Over the last few days, there have been mixed reactions and public backlash after the Central Bank of Nigeria (CBN) made an announcement to ban the importation of milk and other dairy products. According to the apex bank, milk and dairy products will be joining the list of products with restricted access to foreign exchange. This decision was arrived at after a meeting with the dairy product manufacturers.

CBN Governor, Godwin Emefiele was quoted to have said, “We can no longer continue to spend close to $1.2 billion to $1.5 billion, importing milk into the country, a product we can produce. To some extent, they (milk importers) should help us also to reduce the rate of herders, farmers conflict,” Daily post reports.

However, what seems like a properly considered decision has now come under a lot of public scrutiny. This is especially because a few days after the CBN announcement, Nigeria’s business mogul, Aliko Dangote expressed his interest to invest a whooping sum of $800 million in dairy production in Nigeria.

Some social media users are convinced that CBN’s decision alongside Dangote’s investment plan is no way a coincidence and therefore represents a move towards monopolizing the dairy industry.

“Dangote’s business entity has single-handedly monopolized every economic product. Thanks to the FG now. It’s like all businesses must have to compete against him standing next to the govt. Is that not a suicide mission business-wise?…” a Twitter user said.

While these growing concerns cannot be overlooked, it is crucial to weigh other possibilities.

Dangote, on the one hand, might be Africa’s leading producer of cement, but his stronghold on cement making in the continent cannot be outrightly classified as a monopoly, as there are several other notable competitors. And it will be unreasonable to attribute the same economic tag to its planned investment in dairy production.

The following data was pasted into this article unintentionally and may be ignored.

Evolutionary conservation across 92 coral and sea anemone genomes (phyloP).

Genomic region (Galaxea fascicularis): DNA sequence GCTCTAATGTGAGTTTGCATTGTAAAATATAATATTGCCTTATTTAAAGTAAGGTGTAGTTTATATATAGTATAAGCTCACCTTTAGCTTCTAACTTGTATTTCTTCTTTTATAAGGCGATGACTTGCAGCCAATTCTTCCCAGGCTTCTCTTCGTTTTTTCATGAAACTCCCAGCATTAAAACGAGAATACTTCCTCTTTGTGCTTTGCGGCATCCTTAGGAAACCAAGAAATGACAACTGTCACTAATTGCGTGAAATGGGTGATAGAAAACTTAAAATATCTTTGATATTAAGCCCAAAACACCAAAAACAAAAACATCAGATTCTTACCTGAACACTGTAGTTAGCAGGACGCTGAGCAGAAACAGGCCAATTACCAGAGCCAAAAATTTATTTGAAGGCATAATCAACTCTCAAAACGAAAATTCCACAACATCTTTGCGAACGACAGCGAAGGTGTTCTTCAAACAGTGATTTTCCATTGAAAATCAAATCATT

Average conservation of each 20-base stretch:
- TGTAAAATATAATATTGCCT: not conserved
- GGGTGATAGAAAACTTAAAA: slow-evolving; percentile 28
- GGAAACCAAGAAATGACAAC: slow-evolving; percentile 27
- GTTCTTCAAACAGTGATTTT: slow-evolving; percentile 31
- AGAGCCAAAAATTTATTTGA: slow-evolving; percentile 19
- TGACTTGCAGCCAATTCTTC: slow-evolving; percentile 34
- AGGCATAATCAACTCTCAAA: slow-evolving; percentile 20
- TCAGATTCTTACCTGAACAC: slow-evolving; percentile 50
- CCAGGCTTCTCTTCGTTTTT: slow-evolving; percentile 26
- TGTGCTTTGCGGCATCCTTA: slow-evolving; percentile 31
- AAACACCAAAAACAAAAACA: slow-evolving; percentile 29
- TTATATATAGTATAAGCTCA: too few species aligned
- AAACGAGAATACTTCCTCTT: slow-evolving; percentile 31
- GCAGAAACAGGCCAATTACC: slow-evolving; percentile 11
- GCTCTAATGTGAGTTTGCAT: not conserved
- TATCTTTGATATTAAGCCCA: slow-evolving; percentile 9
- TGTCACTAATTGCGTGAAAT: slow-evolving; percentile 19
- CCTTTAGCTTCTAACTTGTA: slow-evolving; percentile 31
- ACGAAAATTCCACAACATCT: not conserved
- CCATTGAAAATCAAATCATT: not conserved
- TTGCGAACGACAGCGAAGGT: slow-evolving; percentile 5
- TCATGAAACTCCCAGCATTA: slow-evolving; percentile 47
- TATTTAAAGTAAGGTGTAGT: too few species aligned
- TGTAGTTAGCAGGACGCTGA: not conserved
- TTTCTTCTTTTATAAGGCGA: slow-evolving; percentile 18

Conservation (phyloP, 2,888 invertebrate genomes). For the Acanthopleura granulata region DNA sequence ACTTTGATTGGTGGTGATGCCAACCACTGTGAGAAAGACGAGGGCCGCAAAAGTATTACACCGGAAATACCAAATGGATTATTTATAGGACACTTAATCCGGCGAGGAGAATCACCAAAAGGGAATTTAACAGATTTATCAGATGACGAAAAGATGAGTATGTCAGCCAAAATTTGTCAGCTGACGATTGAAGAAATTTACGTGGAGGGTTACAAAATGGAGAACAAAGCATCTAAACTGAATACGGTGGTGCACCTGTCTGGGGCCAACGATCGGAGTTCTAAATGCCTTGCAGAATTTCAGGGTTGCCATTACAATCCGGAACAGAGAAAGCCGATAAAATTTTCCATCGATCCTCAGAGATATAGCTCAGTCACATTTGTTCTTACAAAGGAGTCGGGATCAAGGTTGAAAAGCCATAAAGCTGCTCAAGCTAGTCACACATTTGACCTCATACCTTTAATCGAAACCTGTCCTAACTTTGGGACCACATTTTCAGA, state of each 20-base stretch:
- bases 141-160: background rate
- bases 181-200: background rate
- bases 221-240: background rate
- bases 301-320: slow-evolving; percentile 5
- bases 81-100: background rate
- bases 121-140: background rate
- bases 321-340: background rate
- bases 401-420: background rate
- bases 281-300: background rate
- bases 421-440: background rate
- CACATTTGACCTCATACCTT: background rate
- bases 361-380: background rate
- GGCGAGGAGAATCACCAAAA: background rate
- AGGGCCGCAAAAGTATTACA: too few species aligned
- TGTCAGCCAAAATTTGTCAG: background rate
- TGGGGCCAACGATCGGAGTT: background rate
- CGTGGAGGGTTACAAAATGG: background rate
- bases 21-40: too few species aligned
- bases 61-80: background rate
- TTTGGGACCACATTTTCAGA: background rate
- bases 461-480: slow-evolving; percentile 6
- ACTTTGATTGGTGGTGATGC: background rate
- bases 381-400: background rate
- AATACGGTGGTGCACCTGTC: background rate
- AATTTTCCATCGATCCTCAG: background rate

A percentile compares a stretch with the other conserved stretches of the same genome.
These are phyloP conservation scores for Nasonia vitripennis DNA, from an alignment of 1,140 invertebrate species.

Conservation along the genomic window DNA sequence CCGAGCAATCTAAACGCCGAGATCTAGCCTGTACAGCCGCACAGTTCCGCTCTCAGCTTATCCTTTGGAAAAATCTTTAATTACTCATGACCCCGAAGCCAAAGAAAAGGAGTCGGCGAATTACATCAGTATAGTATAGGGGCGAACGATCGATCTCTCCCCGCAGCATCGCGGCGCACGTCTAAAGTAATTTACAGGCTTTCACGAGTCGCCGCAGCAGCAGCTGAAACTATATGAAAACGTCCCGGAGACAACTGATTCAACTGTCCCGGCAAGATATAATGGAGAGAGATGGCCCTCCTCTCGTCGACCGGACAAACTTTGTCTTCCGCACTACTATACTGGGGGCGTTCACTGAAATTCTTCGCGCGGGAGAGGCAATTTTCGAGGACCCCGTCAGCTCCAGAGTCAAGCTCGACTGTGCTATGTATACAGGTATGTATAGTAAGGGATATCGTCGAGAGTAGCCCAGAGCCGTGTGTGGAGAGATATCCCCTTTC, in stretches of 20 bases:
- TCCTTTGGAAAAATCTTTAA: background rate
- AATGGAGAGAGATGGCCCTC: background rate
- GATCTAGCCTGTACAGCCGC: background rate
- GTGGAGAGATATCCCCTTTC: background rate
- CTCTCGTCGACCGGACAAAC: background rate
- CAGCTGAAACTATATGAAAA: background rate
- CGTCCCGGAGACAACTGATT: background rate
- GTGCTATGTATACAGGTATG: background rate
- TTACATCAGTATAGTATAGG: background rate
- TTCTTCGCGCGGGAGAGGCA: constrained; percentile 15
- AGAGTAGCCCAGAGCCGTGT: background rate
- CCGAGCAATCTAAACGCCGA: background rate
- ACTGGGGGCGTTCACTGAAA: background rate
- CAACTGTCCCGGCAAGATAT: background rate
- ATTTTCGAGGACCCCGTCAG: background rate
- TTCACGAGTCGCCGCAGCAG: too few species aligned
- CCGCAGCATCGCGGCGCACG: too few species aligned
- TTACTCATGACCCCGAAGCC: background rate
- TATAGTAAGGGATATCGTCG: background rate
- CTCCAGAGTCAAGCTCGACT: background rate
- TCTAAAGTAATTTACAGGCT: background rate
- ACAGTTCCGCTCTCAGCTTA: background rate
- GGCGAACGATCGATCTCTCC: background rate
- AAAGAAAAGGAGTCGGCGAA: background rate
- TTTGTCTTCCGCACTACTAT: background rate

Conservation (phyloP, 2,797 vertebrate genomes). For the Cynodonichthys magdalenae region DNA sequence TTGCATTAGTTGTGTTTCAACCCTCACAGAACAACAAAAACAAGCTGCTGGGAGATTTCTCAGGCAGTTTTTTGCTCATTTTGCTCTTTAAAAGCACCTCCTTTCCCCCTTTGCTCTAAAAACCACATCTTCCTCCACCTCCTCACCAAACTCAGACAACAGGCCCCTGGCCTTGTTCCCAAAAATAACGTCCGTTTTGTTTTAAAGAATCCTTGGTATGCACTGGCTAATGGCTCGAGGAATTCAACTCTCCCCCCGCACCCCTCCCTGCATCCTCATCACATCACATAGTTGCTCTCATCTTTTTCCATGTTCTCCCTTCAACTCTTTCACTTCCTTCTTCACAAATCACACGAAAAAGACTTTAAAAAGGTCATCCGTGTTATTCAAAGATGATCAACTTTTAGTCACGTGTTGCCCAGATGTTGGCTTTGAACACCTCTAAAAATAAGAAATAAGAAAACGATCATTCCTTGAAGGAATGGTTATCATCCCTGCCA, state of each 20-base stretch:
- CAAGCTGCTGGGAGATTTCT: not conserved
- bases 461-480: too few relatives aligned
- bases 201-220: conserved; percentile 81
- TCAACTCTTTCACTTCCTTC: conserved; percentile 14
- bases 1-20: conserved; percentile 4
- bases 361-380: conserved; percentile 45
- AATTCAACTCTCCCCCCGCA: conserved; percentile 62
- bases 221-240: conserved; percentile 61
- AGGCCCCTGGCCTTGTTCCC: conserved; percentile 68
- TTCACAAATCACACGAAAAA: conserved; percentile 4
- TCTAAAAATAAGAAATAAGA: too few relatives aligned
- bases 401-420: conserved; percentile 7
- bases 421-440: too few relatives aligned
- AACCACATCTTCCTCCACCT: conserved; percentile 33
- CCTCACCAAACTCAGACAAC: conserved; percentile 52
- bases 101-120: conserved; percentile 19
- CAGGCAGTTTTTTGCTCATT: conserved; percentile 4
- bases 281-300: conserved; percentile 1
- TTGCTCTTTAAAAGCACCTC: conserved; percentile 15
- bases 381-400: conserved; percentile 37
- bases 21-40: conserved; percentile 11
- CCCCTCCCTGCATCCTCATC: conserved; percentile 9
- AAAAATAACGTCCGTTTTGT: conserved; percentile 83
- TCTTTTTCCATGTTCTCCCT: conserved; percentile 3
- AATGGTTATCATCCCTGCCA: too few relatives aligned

A relevant instant is Dangote’s investment in noodles making which did not go as planned. A few months after the launch of Dangote Noodles brand – with a projection of producing 63 million cartons annually – Dangote Flour Mill (DFW) was left with no option but to sell its production assets to rival company, Dufil Prima (makers of Indomie noodles).

It’s not exactly clear why Dangote couldn’t compete in the market with a household name like Indomie, thereby selling off its assets, but it was clear that it was unable to dominate the market or make as much impact many predicted it would.

Furthermore, there are already big and established players in the milk and dairy industry in Nigeria. Dangote’s investment in local milk production will leave the company competing with Nestle Nigeria, FrieslandCampina, Wamco and other notable brands. Considering this, the idea of monopolising the milk industry is highly improbable.

Taking note of the public outcry by concerned Nigerians, the CBN has addressed these worries by reinforcing that its focus remains to ensure forex savings, job creation and investments in the local production of milk. Moreover, the bank has made other similar attempts at encouraging local production such as the restriction of forex to importers of textiles and other clothing materials into the country.

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